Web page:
Marian cycle in the oratory of John VII. Vatican, Biblioteca Apostolica, Barb. lat. 2732, fols. 76v–77r (detail)
Mosaic of Mary in Chiesa di San Marco, Florence
The image of Mary crowned as Queen (or Empress) of heaven is usually known by the Latin phrase "Maria regina".
Mary is shown wearing Imperial dress and a crown. Until the beginning of the 8th century, such images were relatively unknown in Rome. However they were common in Constantinople.
One of the earliest examples was the mosaic of the Virgin orans. It used to be in the funerary chapel of Pope John VII (705-707) in Old St Peter's Constantinian Basilica in Rome.
In 1605 Pope Paul V ordered the east end of old St. Peter’s nave, the last section of the early Christian basilica still standing, destroyed . Included was a the oratory of Pope John VII (705–707), on the east end of the church’s outermost north aisle
Pope Paul V provided for the preservation of “memoriae”from the old church, as well as for detailed documentation of the structure . The job of implementing these provisions fell to Giacomo Grimaldi,
His drawings and descriptions provide some of the most detailed information known about the early Christian basilica.
The head of Mary with crown survived the demolition of Old St Peter's. Today it is over an altar in the church of San Marco in Florence.
John VII had a strong devotion to Mary
The large central panel on the east wall of the Oratory presented “John, the unworthy bishop and servant of the holy mother of God,”. The Virgin is depicted in the surrounding narrative scenes,of the Annunciation, Visitation, Nativity, and Adoration of the Magi.
The increased incidence of this type of imagery at this particular time in Rome has been linked to a concurrent influx of Greek-speaking immigrants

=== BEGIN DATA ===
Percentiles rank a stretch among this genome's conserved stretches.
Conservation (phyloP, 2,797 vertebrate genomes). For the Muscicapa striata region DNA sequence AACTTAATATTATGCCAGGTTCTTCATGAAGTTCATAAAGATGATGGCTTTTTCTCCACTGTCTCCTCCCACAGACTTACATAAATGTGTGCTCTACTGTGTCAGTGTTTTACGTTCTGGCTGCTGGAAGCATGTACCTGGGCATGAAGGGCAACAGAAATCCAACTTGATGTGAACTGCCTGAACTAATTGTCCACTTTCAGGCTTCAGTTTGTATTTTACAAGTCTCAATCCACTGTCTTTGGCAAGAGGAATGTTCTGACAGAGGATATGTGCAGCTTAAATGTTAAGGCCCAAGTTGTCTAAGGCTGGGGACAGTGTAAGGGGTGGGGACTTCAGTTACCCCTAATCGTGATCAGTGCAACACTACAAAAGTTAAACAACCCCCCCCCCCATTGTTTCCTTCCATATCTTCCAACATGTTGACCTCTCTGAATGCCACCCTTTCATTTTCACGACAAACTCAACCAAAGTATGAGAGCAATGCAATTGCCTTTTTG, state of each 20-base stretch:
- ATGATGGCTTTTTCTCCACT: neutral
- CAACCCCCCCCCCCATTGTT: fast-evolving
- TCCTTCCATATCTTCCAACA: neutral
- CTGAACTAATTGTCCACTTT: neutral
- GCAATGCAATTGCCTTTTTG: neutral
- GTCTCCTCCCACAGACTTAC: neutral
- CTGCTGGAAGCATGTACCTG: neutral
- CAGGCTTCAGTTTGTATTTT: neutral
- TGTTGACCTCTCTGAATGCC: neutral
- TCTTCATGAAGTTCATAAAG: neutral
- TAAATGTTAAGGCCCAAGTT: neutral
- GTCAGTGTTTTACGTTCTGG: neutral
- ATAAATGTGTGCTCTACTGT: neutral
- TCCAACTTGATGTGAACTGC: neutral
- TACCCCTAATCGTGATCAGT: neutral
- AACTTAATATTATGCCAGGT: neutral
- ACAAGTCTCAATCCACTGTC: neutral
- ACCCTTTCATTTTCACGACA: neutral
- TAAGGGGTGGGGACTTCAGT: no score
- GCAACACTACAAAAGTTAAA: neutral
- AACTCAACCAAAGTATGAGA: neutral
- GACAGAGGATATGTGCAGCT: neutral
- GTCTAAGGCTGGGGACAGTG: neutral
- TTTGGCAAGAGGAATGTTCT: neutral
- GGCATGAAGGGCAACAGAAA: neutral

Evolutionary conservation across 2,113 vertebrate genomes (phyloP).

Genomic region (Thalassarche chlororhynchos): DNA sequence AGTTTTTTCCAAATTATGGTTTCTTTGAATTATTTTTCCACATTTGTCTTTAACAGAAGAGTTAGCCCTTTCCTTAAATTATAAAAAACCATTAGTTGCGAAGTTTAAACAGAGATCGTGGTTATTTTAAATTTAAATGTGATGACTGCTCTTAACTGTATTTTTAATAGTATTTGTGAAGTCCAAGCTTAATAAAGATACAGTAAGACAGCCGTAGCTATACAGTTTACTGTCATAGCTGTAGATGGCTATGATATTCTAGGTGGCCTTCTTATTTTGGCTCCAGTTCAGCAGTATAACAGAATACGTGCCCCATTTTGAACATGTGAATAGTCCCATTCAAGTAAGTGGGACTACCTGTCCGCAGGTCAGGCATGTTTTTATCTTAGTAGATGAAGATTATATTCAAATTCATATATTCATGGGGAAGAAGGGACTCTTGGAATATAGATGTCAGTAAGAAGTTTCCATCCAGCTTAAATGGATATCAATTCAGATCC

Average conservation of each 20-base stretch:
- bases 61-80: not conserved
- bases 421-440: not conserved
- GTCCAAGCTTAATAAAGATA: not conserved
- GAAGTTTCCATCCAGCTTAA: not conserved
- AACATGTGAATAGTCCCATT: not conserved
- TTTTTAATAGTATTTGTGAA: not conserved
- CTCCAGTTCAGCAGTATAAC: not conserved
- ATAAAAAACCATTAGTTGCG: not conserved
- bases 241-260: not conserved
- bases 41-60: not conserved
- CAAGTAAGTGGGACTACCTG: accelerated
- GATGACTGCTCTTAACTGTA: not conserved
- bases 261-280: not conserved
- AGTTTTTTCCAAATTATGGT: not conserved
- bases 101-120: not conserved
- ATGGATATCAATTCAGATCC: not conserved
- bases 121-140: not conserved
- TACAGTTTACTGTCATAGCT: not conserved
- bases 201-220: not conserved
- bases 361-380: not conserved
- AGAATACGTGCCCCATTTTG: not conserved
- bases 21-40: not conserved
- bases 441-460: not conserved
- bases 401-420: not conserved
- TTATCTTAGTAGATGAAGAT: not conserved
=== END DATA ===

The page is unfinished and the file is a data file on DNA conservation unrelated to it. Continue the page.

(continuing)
John was of Greek nationality. John’s father, Plato, was cura palatii urbis Romae, or curator of the Palatine Hill. This makes John the first pope to be the son of a Byzantine official
"[T]he Second Ecumenical Council of Nicaea (787)..[put] an end to the well known controversy about the cult of sacred images, this Council defined that, according to the teaching of the holy Fathers and the universal tradition of the Church, there could be exposed for the veneration of the faithful, together with the Cross, also images of the Mother of God, of the angels and of the saints, in churches and houses and at the roadside Images of the Virgin have a place of honor in churches and houses.
In them Mary is represented in a number of ways: as the throne of God carrying the Lord and giving him to humanity (Theotokos); as the way that leads to Christ and manifests him (Hodegetria); as a praying figure in an attitude of intercession and as a sign of the divine presence on the journey of the faithful until the day of the Lord (Deesis); as the protectress who stretches out her mantle over the peoples (Pokrov), or as the merciful Virgin of tenderness (Eleousa).
She is usually represented with her Son, the child Jesus, in her arms: it is the relationship with the Son which glorifies the Mother. Sometimes she embraces him with tenderness (Glykophilousa); at other times she is a hieratic figure, apparently rapt in contemplation of him who is the Lord of history (cf. Rev. 5:9-14)"
(Pope John Paul II: Redemptoris Mater, paragraph 33----- 25th March 1987)